2018 brought us new and thrilling reads from some of the biggest names in the genre, including Stephen King, Megan Abbott, and Tana French. But it was also a banner year for those working in the classic tradition, like Ruth Ware and Claire Fuller, with their English mysteries that recall the work of Agatha Christie. And with newcomers in translation, like Leila Slimani’s devastating novel of a killer nanny, the best mystery and thriller books of 2018 showcase the wide-ranging ways in which readers are glued to the page.
Give Me Your Hand
Kit has worked for years to make it to the top of her research lab. Just when she’s about to be appointed as the lead of an important new project, it’s announced that another young woman named Diane Fleming will be joining the team. Kit knows Diane; they were high school frenemies. All those years ago, Diane told Kit a secret she’s never been able to shake. Now, the truth of what happened threatens them both.
The master of horror and suspense just can’t quit. One of two new releases this year, The Outsider tells of the disturbing murder of an eleven-year-old boy, with all evidence pointing to one of the community’s most beloved fathers, Terry Maitland. Maitland has an alibi, but the physical evidence—including DNA—is a match. Just who, or what, is Maitland hiding?
The Witch Elm
From the successful author of the Dublin Murder Squad series comes The Witch Elm, Tana French’s first book outside the detective novels that made her name. Toby is a lucky guy with a great job and lovely girlfriend. His world is turned upside down when he’s nearly beaten to death during a robbery and goes to recuperate at the estate of his uncle. While there, the family makes a grisly discovery in the giant elm in the backyard, and Toby must come to terms with a troubled past he can barely remember.
Frances is supposedly hard at work researching the gardens of an old English manse when she finds herself distracted by her glamorous downstairs neighbors in the summer of 1969. The charming Cara and Peter are, to Frances’ surprise, very friendly, and the trio spends the summer drinking wine and dining al fresco. But there’s something between Cara and Peter that doesn’t add up to Frances. As time goes on, she finds herself more caught up in their mystery.
The Perfect Nanny
Originally published in France, The Perfect Nanny is a shocking and disturbing novel inspired by the true crimes of Yoselyn Ortega—a woman who brutally murdered two children under her care in 2012. Slimani’s book opens with the devastating sentence, “the baby is dead.” And so readers know what horrible things await them. Surprisingly, it’s in the intricacies of the relationships between mothers and caregivers that make this compelling novel un-put-down-able.
Find Me Gone
Published first in Dutch, Meuleman’s newly translated mystery novel is now available in the United States. Sophie and Hannah are on the verge of adolescence when young girls start disappearing from their small town in Belgium. And though it’s Hannah that starts to run with the wrong crowd, it’s Sophie who vanishes into thin air. Years later, Hannah is living a new life in New York City. But even the glitz and glamour of the Big Apple can’t keep her away from the mystery of what happened to her best friend that night years ago.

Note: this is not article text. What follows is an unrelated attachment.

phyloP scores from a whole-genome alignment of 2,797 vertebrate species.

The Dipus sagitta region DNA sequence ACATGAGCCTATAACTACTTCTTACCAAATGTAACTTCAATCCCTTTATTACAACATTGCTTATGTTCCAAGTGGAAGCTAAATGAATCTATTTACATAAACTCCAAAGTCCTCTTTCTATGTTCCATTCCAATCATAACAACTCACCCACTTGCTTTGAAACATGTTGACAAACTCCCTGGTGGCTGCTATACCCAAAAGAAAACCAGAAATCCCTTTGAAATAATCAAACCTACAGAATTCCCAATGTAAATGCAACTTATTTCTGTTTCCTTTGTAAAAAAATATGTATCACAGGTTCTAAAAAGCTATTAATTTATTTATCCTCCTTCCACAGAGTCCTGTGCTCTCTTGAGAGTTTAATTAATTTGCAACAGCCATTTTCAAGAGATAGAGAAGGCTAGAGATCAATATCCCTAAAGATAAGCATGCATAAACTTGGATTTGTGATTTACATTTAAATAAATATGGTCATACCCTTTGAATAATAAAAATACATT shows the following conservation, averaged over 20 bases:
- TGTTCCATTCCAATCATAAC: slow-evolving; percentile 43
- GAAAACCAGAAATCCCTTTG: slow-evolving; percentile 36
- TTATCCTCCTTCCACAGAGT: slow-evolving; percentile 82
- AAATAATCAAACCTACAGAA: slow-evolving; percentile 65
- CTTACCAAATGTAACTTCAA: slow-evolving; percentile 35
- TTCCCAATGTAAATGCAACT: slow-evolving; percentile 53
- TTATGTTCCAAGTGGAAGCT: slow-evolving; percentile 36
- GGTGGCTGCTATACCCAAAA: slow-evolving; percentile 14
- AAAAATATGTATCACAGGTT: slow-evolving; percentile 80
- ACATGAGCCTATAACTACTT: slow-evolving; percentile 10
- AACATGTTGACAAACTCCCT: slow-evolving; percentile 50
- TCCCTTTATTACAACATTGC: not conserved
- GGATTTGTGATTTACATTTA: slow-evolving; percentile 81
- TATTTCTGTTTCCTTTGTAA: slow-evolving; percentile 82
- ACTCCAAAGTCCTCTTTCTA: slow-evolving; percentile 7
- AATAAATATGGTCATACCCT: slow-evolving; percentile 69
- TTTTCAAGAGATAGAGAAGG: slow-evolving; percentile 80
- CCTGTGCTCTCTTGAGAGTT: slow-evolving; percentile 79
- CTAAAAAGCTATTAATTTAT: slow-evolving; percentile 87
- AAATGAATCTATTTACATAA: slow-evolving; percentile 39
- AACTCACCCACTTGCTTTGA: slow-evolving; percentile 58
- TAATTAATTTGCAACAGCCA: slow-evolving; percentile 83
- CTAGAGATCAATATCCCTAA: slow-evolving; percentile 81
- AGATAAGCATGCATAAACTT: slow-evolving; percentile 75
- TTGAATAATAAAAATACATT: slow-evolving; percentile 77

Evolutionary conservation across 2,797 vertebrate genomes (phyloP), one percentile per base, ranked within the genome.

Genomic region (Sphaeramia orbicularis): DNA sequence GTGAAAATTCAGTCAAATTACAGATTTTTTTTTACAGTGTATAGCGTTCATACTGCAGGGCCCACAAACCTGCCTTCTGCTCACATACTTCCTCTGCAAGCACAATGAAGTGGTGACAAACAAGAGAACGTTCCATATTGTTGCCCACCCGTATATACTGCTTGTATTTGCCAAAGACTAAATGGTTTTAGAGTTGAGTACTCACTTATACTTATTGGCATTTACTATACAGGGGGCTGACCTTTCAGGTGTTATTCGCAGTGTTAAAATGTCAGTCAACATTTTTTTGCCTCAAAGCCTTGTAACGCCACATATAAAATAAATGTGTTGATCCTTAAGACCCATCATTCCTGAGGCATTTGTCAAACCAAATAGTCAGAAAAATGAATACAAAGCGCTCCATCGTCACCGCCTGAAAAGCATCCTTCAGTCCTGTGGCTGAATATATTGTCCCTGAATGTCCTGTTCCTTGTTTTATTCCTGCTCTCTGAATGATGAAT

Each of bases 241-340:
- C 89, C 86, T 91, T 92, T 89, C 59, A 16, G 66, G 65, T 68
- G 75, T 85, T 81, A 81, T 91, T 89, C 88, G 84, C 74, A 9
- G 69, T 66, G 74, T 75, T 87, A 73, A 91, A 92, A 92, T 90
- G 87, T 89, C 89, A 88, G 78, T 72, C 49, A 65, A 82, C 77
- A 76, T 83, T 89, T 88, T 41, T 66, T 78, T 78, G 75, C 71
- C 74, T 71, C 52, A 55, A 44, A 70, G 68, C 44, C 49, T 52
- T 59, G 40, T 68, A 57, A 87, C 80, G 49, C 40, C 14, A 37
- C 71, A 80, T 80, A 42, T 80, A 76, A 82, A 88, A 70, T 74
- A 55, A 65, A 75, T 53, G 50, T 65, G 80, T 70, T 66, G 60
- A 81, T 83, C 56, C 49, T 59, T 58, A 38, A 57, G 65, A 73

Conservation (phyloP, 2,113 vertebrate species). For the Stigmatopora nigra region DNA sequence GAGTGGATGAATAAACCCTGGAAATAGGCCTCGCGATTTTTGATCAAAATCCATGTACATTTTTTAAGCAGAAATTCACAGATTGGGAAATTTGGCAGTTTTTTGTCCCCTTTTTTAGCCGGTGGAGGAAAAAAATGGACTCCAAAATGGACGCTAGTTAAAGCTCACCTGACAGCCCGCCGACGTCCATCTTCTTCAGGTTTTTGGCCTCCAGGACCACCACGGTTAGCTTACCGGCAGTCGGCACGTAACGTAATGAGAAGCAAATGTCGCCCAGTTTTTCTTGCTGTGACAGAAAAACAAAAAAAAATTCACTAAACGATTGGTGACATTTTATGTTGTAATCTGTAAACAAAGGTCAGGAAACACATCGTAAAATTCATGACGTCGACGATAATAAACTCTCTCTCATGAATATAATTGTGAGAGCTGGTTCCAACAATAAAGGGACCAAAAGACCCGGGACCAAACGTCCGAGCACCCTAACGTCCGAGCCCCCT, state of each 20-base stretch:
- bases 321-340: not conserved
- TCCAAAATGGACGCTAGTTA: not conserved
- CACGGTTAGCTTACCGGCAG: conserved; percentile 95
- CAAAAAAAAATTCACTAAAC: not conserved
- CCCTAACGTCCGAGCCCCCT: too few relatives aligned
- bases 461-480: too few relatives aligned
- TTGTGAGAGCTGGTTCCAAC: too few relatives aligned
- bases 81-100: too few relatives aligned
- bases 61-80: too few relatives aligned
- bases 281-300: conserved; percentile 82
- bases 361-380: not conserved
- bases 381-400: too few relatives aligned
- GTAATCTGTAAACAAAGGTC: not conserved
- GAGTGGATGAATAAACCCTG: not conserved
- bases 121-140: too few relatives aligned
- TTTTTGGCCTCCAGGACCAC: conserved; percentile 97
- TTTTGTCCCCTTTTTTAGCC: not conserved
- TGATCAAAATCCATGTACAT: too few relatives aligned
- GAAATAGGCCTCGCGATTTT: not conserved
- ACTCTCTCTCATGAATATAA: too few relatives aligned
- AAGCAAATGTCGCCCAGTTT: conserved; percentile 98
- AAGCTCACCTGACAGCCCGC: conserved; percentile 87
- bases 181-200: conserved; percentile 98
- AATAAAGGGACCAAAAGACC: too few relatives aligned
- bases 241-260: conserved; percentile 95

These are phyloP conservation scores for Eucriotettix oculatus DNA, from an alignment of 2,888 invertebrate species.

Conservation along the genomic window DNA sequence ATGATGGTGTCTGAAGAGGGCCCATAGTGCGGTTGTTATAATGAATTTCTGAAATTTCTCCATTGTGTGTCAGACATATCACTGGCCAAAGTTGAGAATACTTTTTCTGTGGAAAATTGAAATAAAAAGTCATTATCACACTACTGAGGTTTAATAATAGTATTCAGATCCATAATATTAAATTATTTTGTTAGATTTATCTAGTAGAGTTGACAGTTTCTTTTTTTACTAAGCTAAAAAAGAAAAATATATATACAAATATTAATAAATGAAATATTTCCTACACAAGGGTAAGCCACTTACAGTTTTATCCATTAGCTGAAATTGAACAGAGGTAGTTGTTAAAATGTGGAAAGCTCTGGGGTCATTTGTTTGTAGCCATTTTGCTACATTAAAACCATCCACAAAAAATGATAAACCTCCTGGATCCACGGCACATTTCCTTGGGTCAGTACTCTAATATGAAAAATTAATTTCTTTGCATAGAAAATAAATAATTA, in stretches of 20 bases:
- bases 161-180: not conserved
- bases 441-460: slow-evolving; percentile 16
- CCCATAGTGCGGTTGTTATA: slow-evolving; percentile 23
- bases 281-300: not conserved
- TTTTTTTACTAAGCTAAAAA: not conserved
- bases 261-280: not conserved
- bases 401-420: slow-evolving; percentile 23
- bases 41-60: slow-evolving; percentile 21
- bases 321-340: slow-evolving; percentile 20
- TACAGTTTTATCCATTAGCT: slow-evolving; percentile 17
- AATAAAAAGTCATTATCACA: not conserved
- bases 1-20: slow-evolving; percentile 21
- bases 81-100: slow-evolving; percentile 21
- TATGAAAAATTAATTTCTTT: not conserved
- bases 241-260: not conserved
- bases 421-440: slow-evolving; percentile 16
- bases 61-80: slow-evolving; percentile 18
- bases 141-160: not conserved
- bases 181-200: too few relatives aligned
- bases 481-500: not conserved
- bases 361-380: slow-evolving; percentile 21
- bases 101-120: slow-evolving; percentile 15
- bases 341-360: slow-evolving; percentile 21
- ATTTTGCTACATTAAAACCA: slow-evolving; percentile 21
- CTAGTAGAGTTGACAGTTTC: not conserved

The Death of Mrs. Westaway
Acclaimed mystery novelist Ruth Ware goes old-school with her latest effort. Like the setting of a classic Agatha Christie novel, Hal opens a letter informing her that she’s come into a large inheritance. But the letter was sent in error. Hal considers using her skills as a tarot reader to collect the money, but when she arrives at the funeral of the mysterious Mrs. Westaway, she discovers the truth of the money and the crimes behind it that should have been avoided.
The Perfect Mother
In this novel, which is soon to be a motion picture, a mother’s worst nightmare comes true. A group of new mothers gather for a much-needed night out on the town and out of the house. But while they’re away, one of their newborns is kidnapped. Winnie is a single mother and was reluctant to leave her six-week-old son in the first place. Now, he’s vanished. As she works tirelessly to secure her son’s return, questions arise about the group of women (the other mothers) who knew Winnie would be out of the house that night.
The Broken Girls
It’s a sad fact that homes for wayward children were often places of deep tragedy in an era when problems were swept under the rug. It’s no different at Idlewild Hall, a home for girls where one of its inhabitants mysteriously disappears in the 1950s. Journalist Fiona Sheridan knows all about it: her older sister’s body was discovered 20 years ago in the fields surrounding the house. Though her boyfriend was convicted of the crime, Fiona suspects there was something far more sinister at work behind the walls of Idlewild Hall.